Tag Archive | taxi recapitalization

AG suspects corruption in taxi recapitalisation

On corruption MPs ask for Hawks…

A number of  MPs, frustrated by hearing of corruption and by not knowing whom to believe, demanded that the SAP Priority Crimes unit and the Hawks be called in to investigate financial failures and mismanagement of the taxi recapitalisation programme.     The department of Transport (DoT) had been called before the portfolio committee to explain the qualifications contained in the AG’s annual report on the department’s financial performance.

The renewal without authority of the  e-NaTis vehicle registration contract, a further fact reported by the auditor general (AG) in the 2011/2 DOT departmental financials, also gave MPs considerable concern.

Indicative of the seriousness of the issue was the fact that the minister of transport, Ben Martins, himself previously a parliamentary chairperson, appeared before the portfolio committee of transport to give assurances that investigations would take place.

DoT denies claims

During the briefing, the deputy director general of transport, DoT, Mathabatha Mokonyama, maintained that the claims made by the auditor general were incorrect insofar as the scrapping payouts made by his department were concerned.

He maintained that despite the AG’s qualification that no supporting documents, or any form of accounting documents for any of the thousands of old taxis bought from their owners before scrapping could be accounted for, the claim by the AG was quite untrue despite the lack of documentation supplied.

He acknowledged that indeed R2.9bn, the amount under query, of the total of R7.7bn provided since the programme had started, had all been properly recorded but documents simply not provided with the reconciliations to the AG. The AG maintained that the only document that existed was a simple spread sheet of expenditure.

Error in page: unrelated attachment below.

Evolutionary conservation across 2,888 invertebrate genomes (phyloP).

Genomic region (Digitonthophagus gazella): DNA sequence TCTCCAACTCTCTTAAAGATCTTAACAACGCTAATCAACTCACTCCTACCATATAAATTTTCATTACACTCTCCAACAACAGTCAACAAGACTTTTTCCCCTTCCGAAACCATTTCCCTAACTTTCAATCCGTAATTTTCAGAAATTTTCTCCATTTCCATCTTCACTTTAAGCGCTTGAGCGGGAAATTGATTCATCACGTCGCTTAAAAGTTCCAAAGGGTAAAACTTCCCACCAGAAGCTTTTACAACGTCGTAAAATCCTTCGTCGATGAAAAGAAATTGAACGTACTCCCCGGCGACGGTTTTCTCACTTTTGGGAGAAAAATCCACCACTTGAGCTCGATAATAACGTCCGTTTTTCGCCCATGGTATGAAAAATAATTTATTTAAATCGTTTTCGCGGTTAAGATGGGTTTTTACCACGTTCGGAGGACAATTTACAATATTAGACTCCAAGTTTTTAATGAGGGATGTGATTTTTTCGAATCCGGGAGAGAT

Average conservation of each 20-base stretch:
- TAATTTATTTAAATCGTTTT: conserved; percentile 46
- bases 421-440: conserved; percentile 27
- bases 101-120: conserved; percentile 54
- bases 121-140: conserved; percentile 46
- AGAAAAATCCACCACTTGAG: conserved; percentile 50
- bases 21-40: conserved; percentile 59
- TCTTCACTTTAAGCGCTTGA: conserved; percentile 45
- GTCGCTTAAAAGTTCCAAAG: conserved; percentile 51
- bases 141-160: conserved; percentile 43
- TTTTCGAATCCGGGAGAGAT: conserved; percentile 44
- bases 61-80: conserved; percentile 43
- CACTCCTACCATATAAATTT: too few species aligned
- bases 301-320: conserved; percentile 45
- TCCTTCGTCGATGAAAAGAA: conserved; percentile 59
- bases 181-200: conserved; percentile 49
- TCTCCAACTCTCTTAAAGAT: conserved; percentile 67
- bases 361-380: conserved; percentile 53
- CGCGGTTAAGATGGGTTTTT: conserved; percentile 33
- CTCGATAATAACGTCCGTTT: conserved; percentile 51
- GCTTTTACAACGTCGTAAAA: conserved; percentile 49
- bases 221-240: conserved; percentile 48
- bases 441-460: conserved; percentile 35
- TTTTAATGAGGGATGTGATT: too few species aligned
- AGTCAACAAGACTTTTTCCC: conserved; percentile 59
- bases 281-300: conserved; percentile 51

No backup documents ever came

The AG’s office, represented by deputy auditor general Kimi Makwetu, also stated that whatever the case no documents to support the disbursements had subsequently been supplied which were clearly asked for. As far her office was concerned, this meant unrecorded transactions had occurred and the department’s performance within DOT on this issue marked as “no information available”.

Minister of Transport Ben Martins promised his personal intervention in the matter and that investigations had already started within DOT.   During the course of the meeting it was noted that the consultants called were called in some years ago to manage the scrapping programme. The name was given as the Siyazi Consortium whom, it was stated, had been paid R640m to manage the scrapping programme.

Early ideals

In late 2006, the then minister of transport Jeff Radebe, now minister of justice, issued a statement saying, “I am therefore delighted to announce that for the first time in the history of the taxi recapitalisation programme, we will witness the real-time scrapping of old taxi vehicles.”

He said at the time, “ Our scrapping administration agency, Siyazi Consortium, is also far in advance in setting-up scrapping facilities in various provinces and has the target of ensuring that we recapitalise 85% of old taxi vehicles by 2010.”

e-NaTis also touched by fraud

Parliamentarians were also told by the AG at the meeting of the irregular extension of the e-NaTis vehicle registration programme, running currently at R1bn over its original contract value of R594m, without any formal tender process or regularity in terms of the public finance management act. Opposition MPs called for a police investigation.

The chief financial director, ministry of transport, confirmed during the meeting that neither the ministers of transport or finance were told of the extension by DOT officials but that national treasury had been informed.

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